At his campaign rally Thursday night in Minneapolis, which is home to the largest Somali population in the U.S., Trump said Washington leaders had sent "large numbers of refugees to your state from Somalia without considering the impact on schools and communities and taxpayers."
The statement drew boos from the nearly all-white crowd at Target Center, the city's NBA arena, and had echoes of his campaign appearance in Minneapolis shortly before the 2016 election, when he described Somali resettlement as "the disaster taking place in Minnesota."
Nihad Awad, executive director of the Council on American-Islamic Relations, said Trump's "racist rant" was the latest example of his efforts to divide the nation for his political benefit. "It is all the more disturbing that the almost all-white audience welcomed this overt racism and that Republican political leaders remain silent or even support such bigotry," Awad said.
Trump also boasted that he had kept a promise by ordering that no refugees would be resettled in any city or state without approval from that city or state. He apparently meant an executive order he issued two weeks earlier that said the federal government "should resettle refugees only in those jurisdictions in which both the State and local governments have consented to receive refugees."
Minneapolis Mayor Jacob Frey — who Trump called "a rotten man" and a "bad mayor" — tweeted in reply: "Consent given. Immigrants and refugees are welcome in Minneapolis." "Immigrants and refugees have helped make our state a wonderful place to live and work — which is far more than this President has done," tweeted Democratic Sen. Amy Klobuchar, who is running for president. "Stop using immigrants and refugees as political pawns!"
Two Republican congressmen who traveled to Minneapolis with the president on Air Force One and attended Thursday night's rally — Reps. Tom Emmer and Pete Stauber — did not immediately respond to requests for comments left with their spokeswomen Friday. Emmer chairs the House GOP campaign arm, the Republican National Congressional Committee.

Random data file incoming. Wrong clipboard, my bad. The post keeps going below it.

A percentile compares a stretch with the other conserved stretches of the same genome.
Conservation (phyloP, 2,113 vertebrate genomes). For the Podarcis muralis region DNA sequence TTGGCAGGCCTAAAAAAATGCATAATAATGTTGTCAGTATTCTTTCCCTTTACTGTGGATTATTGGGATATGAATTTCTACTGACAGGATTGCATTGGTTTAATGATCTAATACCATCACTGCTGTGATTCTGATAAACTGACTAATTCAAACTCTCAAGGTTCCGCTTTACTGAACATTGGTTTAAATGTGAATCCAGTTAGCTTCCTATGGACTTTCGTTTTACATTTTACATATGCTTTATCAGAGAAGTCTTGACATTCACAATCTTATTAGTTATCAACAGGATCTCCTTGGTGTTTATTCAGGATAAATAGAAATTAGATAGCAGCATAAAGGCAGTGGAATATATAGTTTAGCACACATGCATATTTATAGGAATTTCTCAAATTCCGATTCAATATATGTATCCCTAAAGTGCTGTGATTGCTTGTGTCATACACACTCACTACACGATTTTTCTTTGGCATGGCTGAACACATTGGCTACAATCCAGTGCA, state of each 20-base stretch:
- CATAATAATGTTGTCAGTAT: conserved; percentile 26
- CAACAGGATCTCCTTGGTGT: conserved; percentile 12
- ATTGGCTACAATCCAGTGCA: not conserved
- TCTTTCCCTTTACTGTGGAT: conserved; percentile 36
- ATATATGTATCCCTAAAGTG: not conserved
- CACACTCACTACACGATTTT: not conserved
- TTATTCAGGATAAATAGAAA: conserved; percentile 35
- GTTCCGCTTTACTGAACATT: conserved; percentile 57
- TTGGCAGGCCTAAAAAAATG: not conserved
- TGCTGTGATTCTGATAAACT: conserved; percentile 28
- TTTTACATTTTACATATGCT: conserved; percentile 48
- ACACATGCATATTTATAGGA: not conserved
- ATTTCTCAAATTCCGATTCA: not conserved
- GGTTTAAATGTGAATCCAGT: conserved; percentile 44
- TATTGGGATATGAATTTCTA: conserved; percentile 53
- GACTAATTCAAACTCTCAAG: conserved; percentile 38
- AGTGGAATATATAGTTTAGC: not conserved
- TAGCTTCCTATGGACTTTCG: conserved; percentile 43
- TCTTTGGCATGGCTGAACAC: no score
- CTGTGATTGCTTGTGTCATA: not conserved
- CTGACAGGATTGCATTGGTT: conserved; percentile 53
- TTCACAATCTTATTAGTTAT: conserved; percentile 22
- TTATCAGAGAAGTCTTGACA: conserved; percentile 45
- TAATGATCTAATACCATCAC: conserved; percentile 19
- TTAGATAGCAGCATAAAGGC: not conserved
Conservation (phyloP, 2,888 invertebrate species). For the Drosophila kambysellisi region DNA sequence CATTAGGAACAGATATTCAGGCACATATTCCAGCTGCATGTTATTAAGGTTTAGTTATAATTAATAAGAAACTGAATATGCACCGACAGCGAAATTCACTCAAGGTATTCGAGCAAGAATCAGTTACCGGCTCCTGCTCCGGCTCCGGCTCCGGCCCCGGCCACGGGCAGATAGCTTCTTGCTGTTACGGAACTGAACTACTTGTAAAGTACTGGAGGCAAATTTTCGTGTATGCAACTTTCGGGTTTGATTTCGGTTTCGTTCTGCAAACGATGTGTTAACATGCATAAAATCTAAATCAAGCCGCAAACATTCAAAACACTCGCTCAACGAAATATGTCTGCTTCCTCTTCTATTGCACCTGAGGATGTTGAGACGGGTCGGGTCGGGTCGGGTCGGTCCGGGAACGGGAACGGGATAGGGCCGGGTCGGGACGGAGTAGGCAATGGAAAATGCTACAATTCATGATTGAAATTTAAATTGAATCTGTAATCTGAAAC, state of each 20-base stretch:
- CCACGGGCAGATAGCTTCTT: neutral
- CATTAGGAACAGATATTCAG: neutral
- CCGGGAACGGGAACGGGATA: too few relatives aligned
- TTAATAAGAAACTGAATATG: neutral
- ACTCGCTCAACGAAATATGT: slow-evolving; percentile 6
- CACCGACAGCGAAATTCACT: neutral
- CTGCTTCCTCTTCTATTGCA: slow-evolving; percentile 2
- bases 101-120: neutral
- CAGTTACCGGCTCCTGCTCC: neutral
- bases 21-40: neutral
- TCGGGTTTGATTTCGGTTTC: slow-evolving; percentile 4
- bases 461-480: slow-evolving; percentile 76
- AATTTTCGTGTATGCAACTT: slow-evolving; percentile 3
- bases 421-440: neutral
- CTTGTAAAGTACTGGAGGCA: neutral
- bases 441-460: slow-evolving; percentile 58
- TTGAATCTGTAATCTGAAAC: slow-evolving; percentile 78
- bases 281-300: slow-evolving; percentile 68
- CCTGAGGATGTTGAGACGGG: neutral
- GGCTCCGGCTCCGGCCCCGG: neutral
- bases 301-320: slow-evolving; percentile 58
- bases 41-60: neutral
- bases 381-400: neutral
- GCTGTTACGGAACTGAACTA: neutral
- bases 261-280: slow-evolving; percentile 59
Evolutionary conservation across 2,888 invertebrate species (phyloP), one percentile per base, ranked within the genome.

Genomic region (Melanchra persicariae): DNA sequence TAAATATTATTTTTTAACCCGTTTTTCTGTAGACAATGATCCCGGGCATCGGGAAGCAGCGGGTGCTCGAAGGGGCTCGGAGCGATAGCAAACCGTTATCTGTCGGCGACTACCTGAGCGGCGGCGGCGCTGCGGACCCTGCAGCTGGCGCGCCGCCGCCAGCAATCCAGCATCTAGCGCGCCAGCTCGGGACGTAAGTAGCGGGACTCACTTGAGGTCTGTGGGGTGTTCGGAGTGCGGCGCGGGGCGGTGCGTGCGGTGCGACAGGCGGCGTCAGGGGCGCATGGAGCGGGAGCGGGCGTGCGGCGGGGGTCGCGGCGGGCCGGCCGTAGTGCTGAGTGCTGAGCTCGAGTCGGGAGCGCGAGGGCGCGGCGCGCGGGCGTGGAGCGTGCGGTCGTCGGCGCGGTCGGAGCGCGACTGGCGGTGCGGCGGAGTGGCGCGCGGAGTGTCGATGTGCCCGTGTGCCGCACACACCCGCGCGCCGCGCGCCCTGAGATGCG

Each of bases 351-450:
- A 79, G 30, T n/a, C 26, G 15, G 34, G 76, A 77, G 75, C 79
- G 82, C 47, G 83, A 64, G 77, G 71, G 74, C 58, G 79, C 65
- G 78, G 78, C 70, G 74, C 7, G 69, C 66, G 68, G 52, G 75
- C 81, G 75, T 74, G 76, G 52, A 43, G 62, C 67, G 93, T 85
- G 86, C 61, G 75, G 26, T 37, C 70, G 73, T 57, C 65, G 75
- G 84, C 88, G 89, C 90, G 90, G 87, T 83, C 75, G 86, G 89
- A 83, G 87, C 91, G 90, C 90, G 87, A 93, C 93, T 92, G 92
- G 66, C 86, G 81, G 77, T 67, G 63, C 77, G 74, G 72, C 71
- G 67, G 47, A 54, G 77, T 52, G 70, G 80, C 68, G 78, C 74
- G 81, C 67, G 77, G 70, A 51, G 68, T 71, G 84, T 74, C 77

Defending the president was U.S. Senate candidate Jason Lewis, who got a strong endorsement from Trump at the rally. Lewis, a former congressman, said Trump was talking about the need for reforming an asylum system that once dispersed refugees around the country so they could assimilate, but later came to concentrate them in specific communities.
"I think that's what the president was getting at and I agree with that," Lewis said in an interview Friday. Minnesota Senate Majority Leader Paul Gazelka, the highest-ranking GOP official in state government, said the president's remarks on Somalis and immigration didn't strike him as bigoted. He said Trump isn't afraid to say when he believes something isn't working well.
"That has been a contentious issue in Minnesota, but how we navigate through it will be ours to solve," Gazelka said in an interview. Trump also attacked U.S. Rep. Ilhan Omar, a Somali American from Minneapolis who has long been one of his favorite targets, as an "America-hating socialist" and a "disgrace to our country," and he criticized Minnesotans for electing her.
"His hate is no match for our movement," Omar replied in a tweet that included a link to a site for donations. Omar and Rep. Alexandria Ocasio-Cortez of New York make up half of what's known as the "squad" of four freshmen female representatives of color who have been sharp critics of the president. By Friday morning, Ocasio-Cortez was trying to raise money off Trump's attacks from the night before, seeking $3 donations to be split between her and Omar.
"This is just the latest installment in Trump's xenophobic crusade against the Squad and our progressive mission. And he's not going to back down," Ocasio-Cortez's campaign said in a fundraising email. "Our movement scares him. The Squad represents everything about the future of our democracy, while Trump only stands for dragging us into the past. He knows he has to tear us down to win his hateful agenda."